Those of you who read last week’s post and thought that I had finished with my thoughts on entrepreneurship were wrong. I apologize for not being explicit about my intention to finish my thoughts in a second post. The good news is that I believe that I left the best for last. The attributes and activities that are characteristic of successful entrepreneurs that I described in my last post are important. They are by and large rules that any businessperson, entrepreneur or not should follow. I would argue that these last four (the ones outlined in this post) differentiate a good businessperson from a person who has the capabilities and character to be a successful entrepreneur.
- Having a deep understanding of the business area you are about to enter— It is much less likely that a person with a shallow understanding of the business environment that they are proposing to enter will succeed. That isn’t mean that people don’t get lucky, but your chances of succeeding are directly and positively correlated to the entrepreneurs’ understanding of their clients.
Neither Pat Allin (one of the other co-founders of Textura) or I walked into our experience with Textura knowing much about construction, but by the time we decided to commit to the business we were pretty much experts—we spent several months 5 days a week making sure that we knew the industry inside and out. And, the fact that our solution fit the needs of our customers so well is evidence of the time we took to understand what we were doing before we launched. And, even with that level of preparation we got things wrong, so you should be looking for perfection, but the better you understand the need you are trying to fill…
- Unshakable faith in your mission—Starting a business will test any person’s faith in the idea that they are trying to get off the ground. And, if you have any doubt about your idea, it will likely become a force that will push you off track and end your attempt to get your business off of the ground. Doubt shows through to your employees, (potential) investors and your clients. It kills their enthusiasm and support for your nascent enterprise. Pat Allin was the person with the unshakable faith in Textura. Had he wavered in his support for the initiative it never would have happened. And, let me assure you it was his energy and faith in the business that made it succeed as it does for most successful new ventures.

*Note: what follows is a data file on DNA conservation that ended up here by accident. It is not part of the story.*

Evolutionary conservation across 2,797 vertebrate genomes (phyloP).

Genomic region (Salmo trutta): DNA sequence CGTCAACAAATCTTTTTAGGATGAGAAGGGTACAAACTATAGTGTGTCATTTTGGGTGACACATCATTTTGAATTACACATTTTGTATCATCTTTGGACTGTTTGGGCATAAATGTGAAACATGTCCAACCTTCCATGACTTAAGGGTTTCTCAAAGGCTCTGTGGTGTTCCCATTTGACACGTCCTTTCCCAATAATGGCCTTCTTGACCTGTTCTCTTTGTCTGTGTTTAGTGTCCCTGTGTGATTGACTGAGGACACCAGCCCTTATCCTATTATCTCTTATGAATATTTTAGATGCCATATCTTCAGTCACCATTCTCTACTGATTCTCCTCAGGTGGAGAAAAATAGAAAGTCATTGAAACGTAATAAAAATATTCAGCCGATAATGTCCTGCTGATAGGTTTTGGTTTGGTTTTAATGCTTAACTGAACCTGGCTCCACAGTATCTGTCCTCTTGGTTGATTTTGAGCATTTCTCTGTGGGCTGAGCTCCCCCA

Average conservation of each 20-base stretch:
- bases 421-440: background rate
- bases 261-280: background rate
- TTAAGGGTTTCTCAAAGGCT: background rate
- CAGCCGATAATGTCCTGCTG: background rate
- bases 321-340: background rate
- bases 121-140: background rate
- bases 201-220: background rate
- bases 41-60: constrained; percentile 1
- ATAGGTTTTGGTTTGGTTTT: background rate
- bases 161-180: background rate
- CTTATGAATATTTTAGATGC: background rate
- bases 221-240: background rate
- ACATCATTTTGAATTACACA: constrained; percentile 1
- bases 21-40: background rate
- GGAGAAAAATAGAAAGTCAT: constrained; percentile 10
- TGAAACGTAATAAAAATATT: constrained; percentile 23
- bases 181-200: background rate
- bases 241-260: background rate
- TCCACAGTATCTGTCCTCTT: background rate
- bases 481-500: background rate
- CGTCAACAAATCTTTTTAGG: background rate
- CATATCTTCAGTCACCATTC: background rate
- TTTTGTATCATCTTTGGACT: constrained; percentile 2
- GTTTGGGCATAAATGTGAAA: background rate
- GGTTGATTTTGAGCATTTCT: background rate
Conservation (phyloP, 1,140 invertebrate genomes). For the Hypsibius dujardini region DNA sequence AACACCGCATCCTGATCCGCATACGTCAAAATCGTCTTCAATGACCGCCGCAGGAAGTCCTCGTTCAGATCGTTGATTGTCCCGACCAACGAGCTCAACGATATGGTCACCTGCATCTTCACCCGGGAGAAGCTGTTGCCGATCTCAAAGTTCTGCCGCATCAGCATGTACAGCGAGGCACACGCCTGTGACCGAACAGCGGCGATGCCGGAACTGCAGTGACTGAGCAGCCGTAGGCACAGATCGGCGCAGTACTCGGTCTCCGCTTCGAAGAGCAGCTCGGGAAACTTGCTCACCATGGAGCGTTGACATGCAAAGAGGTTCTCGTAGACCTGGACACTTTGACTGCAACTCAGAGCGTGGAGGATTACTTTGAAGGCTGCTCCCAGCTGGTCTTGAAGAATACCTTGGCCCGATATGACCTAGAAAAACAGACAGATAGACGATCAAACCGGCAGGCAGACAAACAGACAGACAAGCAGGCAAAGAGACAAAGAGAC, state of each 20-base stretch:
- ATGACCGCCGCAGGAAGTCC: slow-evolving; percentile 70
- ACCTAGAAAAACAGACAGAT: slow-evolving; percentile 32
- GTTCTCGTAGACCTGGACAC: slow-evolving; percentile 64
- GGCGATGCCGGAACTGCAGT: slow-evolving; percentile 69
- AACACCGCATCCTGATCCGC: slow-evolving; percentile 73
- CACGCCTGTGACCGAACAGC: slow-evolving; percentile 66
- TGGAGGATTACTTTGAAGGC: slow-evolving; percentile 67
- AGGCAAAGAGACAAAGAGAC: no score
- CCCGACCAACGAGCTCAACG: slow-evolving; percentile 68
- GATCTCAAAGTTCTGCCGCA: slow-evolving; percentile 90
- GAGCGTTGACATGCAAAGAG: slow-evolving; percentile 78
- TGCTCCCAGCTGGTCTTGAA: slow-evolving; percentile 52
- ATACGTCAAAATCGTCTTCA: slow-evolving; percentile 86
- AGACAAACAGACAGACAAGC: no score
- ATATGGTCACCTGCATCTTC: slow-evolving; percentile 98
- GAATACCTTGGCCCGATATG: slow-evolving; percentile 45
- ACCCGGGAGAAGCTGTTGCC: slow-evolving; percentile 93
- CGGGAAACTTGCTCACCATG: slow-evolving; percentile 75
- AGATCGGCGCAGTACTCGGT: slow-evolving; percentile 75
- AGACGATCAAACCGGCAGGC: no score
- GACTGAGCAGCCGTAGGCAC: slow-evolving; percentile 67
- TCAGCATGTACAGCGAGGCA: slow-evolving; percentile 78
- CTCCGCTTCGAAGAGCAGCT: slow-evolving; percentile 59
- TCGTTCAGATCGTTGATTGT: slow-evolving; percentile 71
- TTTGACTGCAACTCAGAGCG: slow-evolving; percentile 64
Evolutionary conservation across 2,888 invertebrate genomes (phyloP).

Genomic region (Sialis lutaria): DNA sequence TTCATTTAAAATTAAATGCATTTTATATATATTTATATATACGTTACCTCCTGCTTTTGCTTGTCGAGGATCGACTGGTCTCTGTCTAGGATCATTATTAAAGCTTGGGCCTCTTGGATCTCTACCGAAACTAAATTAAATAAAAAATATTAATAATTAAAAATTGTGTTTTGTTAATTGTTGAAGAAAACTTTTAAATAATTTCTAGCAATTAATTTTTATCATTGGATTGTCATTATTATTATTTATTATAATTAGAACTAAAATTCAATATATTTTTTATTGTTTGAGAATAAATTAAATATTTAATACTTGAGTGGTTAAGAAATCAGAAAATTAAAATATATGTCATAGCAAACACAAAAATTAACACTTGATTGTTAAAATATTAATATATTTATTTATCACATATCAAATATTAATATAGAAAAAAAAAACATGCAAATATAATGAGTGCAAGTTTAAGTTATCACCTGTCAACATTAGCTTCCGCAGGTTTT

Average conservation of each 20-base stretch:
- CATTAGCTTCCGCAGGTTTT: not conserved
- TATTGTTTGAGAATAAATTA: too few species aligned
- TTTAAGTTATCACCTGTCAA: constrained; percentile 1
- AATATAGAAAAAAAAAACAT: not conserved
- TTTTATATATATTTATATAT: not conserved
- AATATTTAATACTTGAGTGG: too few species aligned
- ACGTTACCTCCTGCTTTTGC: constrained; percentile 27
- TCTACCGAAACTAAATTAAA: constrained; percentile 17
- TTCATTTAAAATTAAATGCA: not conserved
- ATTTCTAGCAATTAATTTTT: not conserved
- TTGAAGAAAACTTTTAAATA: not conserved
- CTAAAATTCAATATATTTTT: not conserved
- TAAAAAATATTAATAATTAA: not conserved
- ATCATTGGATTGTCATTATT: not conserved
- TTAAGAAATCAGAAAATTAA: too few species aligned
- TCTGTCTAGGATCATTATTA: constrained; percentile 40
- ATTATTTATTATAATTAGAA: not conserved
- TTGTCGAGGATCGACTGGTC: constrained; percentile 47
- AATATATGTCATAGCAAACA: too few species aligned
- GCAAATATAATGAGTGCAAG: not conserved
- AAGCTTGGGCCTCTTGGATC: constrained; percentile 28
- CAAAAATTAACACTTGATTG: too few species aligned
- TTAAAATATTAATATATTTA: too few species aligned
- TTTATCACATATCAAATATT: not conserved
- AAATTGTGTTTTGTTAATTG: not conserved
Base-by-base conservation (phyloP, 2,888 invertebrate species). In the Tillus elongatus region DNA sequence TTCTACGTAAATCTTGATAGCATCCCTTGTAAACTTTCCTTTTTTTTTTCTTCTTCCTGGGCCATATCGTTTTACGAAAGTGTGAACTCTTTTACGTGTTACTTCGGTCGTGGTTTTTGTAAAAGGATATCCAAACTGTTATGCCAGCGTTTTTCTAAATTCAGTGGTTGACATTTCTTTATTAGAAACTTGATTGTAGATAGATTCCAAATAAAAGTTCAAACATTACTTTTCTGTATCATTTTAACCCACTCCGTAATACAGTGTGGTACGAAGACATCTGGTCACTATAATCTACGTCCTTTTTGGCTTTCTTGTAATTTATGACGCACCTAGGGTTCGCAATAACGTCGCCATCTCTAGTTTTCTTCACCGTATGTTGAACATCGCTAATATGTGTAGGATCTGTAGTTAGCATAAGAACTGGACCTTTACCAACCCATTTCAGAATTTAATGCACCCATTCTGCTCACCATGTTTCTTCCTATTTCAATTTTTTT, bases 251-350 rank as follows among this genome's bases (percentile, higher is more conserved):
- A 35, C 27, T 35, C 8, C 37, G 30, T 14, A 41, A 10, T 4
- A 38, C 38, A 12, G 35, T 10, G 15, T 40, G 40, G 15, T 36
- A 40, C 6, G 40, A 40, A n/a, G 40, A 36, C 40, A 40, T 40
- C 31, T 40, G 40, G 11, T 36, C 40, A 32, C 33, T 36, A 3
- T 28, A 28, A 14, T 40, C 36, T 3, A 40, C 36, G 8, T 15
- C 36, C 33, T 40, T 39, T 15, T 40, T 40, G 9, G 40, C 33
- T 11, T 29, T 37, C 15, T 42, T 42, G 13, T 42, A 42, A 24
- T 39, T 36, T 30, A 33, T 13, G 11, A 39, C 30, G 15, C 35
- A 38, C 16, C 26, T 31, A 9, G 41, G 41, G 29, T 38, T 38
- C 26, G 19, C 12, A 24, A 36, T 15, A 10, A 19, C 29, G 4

- Tenacity—You can’t be a person who gives up easily. Everyone (from the people who are your potential customers to those you approach to fund the enterprise) you interact with will tell you why your idea is not a good one. There will be stretches where a normal person might think that we are done for, we won’t make it any further. That happened to me (but not Pat) with Textura. And, for those of you who know me, I am recognized for my tenacity. It failed me at Textura. If the process of raising funding doesn’t get you, the interactions with skeptical pilot clients will. And you must be willing to slog on—based on your unshakeable faith in your mission. It is a special person who have the stick-to-itiveness to make a startup successful.
- Risk preferring—This is a term that economists use to describe someone who is comfortable taking risks. I refer to this as having nerves of steel because, lets face it, the risks associated with starting a new business are many and the chances of succeeding are small. Even if you have a good idea and the right skills to make a new business idea succeed, the chances of success are vanishingly small. The tension (if you feel it) associated with dealing with the risk can make you sick. So, being one of those individuals who develops a good idea and understands the risks of bringing it to market and can soldier on anyway is the kind of person who will be a good entrepreneur.
I realize that these last four attributes are interrelated and overlap. I chose to list them separately because, details would have gotten lost had I decided to condense them into fewer categories, i.e. it was better to be (somewhat) repetitively redundant than to lose resolution in the picture that I wanted to paint.
Finally, my expertise (and ability to identify this profile) is defined by my shortcomings rather than strengths in these areas. I have been pretty good, over the course of my career, of seeing my shortcomings and figuring out how to address them. This (the combination of the two posts) is my current list of things that I need to improve related to entrepreneurship.
Copyright 2018 Howard Niden
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